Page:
Justice Watt's Dos and Don'ts of Interventions: OCA Denies Leave to Intervene in Privacy Case

This decision is a must read for hopeful intervenors. In his characteristic novella style, Justice Watt provides some helpful guidance on intervening at the Ontario Court of Appeal in Jones v. Tsige.

Decision

In a previous post, I commented on the significance of the main appeal in Jones v. Tsige, which was heard by the Court on September 29, 2011. In brief, Jones and Tsige worked at different branches at the Bank of Montreal. For three years, Tsige "helped herself to personal banking information about Ms. Jones" without any justification. Jones sued Tsige for invasion of privacy and breach of fiduciary duty. Dueling summary judgment motions were brought by both parties. Watt J.A. summarized the result:

Ms. Jones failed. Ms. Tsige succeeded. The motion judge concluded that the common law does not recognize a tort of invasion of privacy.

The Interventions

The Canadian HIV/AIDS Legal Network and HIV & AIDS Legal Aid Clinic Ontario and the Canadian Civil Liberties Association sought leave to intervene. Jones supported the interventions. Tsige, described as "the lone dissenting voice" on the motion, opposed. Ms. Tsige succeeded. Ms. Jones and the intervenors failed. The lessons from the battle waged before Watt J.A. in this round of the Jones v. Tsige war are as follows.

Lessons on Interventions:

    1)

Frame the issues on appeal as matters of public interest that have effects beyond the immediate parties to the appeal.

    Watt J.A. held that the appeal arose "out of a private dispute between two parties". It did not involve "a conflict between the state and the individual" or the "determination of the limitations that should be placed on state activities to avoid incursions into the personal, territorial or informational privacy of individuals". Furthermore, it did not involve "the use of some new or emerging technology and its implications on the privacy of others, nor the interest of a defined group of individuals in keeping to themselves information about their health."
    2)

Highlight the unique perspective that you will offer to the Court.

    Watt J.A. noted that the "me too" intervenor adds no assistance to the Court. He stated that nothing he heard on the motion "satisfied me that the intervenors would offer anything more than a repetition of or slightly different emphasis on the well-framed arguments of the appellant."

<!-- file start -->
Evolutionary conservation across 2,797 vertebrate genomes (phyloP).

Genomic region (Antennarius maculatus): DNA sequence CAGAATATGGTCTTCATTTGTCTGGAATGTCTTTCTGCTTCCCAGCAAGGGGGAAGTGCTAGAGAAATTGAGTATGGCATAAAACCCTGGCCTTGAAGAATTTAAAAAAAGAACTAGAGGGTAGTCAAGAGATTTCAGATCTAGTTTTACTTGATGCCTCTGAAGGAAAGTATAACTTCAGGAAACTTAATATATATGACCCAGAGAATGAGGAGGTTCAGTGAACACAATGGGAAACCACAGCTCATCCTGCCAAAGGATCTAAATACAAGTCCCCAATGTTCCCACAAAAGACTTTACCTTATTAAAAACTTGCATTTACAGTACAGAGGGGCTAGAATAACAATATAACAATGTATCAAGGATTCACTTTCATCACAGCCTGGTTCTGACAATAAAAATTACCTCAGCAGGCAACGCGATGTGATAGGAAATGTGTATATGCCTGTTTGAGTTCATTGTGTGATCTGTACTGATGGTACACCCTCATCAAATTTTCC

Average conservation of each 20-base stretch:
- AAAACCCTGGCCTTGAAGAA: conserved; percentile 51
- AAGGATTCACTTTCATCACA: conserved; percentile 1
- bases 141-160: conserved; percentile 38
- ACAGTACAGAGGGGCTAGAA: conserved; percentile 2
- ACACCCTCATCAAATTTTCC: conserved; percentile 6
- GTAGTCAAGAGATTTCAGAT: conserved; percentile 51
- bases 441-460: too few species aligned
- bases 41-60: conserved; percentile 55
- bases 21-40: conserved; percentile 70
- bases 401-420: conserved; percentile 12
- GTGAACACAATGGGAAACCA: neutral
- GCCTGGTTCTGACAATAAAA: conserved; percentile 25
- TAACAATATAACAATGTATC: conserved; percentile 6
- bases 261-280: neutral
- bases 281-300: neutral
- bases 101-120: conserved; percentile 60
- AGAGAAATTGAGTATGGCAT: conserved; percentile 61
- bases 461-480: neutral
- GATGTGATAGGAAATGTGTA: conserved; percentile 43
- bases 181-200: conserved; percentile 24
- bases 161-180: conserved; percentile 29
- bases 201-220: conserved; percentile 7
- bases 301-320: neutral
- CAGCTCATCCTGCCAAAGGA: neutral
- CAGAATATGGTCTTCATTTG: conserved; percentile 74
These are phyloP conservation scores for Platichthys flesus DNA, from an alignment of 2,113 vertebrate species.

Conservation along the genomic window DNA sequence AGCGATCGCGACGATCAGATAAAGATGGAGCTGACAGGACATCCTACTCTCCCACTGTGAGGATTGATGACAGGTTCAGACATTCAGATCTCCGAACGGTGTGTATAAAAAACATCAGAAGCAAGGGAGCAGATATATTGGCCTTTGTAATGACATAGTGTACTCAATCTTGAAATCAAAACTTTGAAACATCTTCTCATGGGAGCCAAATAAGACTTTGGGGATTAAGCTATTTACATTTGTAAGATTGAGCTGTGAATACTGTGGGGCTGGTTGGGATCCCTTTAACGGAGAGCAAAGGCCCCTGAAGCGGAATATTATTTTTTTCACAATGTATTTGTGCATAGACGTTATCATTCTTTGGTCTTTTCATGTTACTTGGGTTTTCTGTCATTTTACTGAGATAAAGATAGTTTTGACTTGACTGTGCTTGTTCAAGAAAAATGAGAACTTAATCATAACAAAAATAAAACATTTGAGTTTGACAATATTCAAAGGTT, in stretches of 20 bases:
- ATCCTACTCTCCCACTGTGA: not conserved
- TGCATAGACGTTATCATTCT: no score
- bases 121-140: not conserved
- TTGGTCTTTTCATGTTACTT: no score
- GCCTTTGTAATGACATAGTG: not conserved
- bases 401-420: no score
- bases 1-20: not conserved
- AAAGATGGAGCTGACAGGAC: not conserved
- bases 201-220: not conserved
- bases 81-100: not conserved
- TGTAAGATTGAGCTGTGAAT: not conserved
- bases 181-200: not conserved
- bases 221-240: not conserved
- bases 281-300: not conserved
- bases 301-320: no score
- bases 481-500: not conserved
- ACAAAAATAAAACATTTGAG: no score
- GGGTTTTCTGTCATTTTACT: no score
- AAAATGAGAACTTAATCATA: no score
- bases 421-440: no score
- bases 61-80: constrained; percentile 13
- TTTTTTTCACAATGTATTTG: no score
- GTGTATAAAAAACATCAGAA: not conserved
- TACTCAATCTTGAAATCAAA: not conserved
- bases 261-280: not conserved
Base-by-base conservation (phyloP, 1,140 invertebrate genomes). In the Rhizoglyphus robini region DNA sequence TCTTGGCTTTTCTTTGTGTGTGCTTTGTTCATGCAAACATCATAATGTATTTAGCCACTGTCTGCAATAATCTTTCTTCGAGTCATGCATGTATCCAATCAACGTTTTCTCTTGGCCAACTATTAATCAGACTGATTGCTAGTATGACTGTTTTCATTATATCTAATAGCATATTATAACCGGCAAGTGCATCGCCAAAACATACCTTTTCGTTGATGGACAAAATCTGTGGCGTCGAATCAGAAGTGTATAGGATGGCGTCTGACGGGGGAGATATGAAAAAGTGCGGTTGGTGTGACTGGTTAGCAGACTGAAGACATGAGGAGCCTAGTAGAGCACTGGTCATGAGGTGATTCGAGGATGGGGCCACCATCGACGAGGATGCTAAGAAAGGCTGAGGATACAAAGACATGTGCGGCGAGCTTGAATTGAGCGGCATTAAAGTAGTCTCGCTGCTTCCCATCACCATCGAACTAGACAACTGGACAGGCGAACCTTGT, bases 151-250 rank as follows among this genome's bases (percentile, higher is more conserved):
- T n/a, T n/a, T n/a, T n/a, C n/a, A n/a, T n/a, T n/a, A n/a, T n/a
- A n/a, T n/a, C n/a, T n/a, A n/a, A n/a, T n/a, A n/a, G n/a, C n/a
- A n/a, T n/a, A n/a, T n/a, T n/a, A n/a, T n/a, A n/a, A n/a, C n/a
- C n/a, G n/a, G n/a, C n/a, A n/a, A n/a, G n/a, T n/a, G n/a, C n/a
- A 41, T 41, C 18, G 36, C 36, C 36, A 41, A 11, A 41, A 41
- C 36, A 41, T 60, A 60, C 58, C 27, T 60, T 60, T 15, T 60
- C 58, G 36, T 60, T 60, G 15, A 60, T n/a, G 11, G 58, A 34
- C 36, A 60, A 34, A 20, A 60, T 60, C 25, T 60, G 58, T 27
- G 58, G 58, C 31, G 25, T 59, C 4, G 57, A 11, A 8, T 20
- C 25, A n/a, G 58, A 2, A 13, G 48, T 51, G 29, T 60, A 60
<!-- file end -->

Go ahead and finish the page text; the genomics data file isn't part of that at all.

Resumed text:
3)

Highlight the unique expertise that you can offer to the Court.

    Watt J.A. noted that the expertise of the intervenors seemed "far removed" from the issues at hand. For instance, a banking dispute between two private litigants was not the "traditional fare" of the CCLA.
    4)

Live with the record developed at first instance where possible.

    Watt J.A. was unimpressed with the attempts by the intervenors to augment the record with additional survey evidence late in the game, which would cause prejudice to the immediate parties on appeal.
    5)

Move quickly.

    Watt J.A. found it significant that the appeal had already been perfected and that times for oral argument had already been assigned by the Court.
    6)

File a draft factum.

    Don't tell the Court what you will say; show them what you will say. Watt J.A. was unimpressed that "[n]either proposed intervenor has filed a draft factum outlining the submissions it would make if permitted to intervene. In oral argument on the motion to intervene, each offered a brief glimpse of their positions."

With these lessons in hand, go forth and intervene.

Case Information

Jones v. Tsige (2011), 106 O.R. (3d) 721 (C.A.)

Decision: August 25, 2011

guidance on intervening interventions invasion of privacy Ontario Court of Appeal public interest

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